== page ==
I would be remiss not to mention the current situation in the West Bank and Gaza. As efforts turn to rebuilding, the World Bank has launched a Rapid Damage and Needs Assessment, jointly with the EU and the UN, and with strong ownership of the Palestinian Authority. Drawing on the Bank’s experience of responding to the Beirut explosion in August 2020, the assessment is going to be genuinely rapid and is scheduled for completion by the end of June. A recovery plan will follow, and the Bank has already begun identifying opportunities for restructuring projects in the existing portfolio for Gaza emergency response. I took note of Norway’s recent announcement that it is increasing its humanitarian aid to the Palestinian people by 30 million kroner. We would welcome this constituency’s assistance via our trust funds to help rebuild and in order to avoid fragmentation.
I trust that our discussion today will bring us further in crafting an effective response to COVID-19. Your commitment to international cooperation across global fora speaks for itself, be it as Chair of the IMFC – Minister Andersson; co-chairing of the Coalition of Finance Ministers for Climate Action – Minister Saarikko; or co-chairing the ACT-A Facilitation Council – Minister Ulstein.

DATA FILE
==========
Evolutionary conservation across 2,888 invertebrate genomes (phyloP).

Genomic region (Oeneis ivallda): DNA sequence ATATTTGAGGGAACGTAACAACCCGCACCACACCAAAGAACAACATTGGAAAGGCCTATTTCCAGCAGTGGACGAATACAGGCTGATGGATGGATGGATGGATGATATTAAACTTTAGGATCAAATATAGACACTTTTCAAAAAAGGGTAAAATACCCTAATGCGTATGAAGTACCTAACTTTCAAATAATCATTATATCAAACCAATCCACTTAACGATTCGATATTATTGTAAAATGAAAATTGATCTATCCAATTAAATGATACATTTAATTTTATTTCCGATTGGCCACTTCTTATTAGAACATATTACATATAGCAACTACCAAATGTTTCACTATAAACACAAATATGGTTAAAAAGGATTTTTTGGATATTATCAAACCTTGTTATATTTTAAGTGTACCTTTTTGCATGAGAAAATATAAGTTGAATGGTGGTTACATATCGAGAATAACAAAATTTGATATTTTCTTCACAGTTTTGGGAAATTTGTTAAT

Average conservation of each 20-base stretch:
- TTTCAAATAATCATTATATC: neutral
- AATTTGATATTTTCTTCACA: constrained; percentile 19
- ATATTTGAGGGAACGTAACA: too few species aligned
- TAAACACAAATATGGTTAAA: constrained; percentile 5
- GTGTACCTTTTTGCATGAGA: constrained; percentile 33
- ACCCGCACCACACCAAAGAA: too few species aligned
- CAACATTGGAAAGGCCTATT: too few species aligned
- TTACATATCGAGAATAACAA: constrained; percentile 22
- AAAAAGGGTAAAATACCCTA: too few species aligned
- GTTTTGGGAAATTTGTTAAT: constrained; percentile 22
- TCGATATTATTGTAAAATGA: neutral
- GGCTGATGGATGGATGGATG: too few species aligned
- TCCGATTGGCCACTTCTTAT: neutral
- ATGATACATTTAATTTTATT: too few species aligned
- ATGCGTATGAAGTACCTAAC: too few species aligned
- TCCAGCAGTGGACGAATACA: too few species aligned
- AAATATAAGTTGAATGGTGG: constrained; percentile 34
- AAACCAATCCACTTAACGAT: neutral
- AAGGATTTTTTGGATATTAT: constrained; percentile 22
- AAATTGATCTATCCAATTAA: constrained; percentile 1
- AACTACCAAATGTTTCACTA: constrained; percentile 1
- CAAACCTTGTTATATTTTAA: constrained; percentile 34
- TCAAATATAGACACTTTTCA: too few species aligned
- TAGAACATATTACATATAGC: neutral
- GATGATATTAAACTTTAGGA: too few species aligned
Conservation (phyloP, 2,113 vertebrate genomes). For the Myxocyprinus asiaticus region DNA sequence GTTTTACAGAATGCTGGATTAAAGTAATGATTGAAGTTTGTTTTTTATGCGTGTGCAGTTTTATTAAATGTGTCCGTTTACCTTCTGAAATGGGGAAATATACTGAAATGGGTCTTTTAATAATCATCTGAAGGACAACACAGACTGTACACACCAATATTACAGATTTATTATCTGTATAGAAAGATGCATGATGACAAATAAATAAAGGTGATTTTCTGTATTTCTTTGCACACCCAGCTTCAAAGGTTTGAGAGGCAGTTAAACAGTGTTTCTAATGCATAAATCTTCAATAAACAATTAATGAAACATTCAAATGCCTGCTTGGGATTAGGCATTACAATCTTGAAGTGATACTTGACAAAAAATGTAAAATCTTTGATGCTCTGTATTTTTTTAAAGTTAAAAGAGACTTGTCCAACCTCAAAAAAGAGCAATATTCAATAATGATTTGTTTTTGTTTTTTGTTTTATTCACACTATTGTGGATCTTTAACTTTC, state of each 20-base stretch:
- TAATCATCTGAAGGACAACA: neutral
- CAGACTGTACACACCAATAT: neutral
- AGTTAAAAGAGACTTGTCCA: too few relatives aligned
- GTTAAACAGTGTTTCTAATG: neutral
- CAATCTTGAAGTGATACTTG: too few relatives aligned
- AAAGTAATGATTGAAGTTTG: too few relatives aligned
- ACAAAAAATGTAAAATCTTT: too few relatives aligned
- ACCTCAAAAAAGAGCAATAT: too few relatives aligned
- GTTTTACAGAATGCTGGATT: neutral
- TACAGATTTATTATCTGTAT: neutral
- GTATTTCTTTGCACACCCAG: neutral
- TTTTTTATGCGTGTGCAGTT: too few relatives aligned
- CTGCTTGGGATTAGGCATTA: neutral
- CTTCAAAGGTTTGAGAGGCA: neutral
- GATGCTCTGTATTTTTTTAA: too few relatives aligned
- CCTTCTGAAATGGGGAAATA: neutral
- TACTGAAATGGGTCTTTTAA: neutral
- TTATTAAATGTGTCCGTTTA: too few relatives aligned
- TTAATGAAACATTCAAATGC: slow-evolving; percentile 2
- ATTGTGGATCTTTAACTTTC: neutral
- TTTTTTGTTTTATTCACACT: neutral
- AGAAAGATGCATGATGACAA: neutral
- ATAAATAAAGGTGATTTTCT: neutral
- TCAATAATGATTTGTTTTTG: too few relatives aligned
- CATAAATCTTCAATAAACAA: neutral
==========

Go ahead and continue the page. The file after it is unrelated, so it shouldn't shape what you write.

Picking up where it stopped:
You are also longstanding supporters of IDA, and we are going to need your full support for the ongoing IDA20 Replenishment. As the world’s poorest countries tackle the immediate and longer-term impacts of the pandemic, they will also need more support from IDA, on a sustained basis, through grants and highly concessional resources. More than half of active IDA countries already receive all, or half, of their IDA resources as grants, and this support is crucial to add to countries’ fiscal space and boost their ability to respond to the crisis without adding to debt vulnerabilities.
I welcome your views and reflections on the year that has passed, how we can respond to the diverse and interconnected challenges, and how we can work toward a green, resilient and inclusive recovery.
Finally, I would like to thank Geir for his work on the World Bank Board in the past two years. His experience, tact and curiosity are an asset for the Board, Bank Group management and for me personally. I look forward to working with Lene Lind in her capacity as Executive Director starting July 1.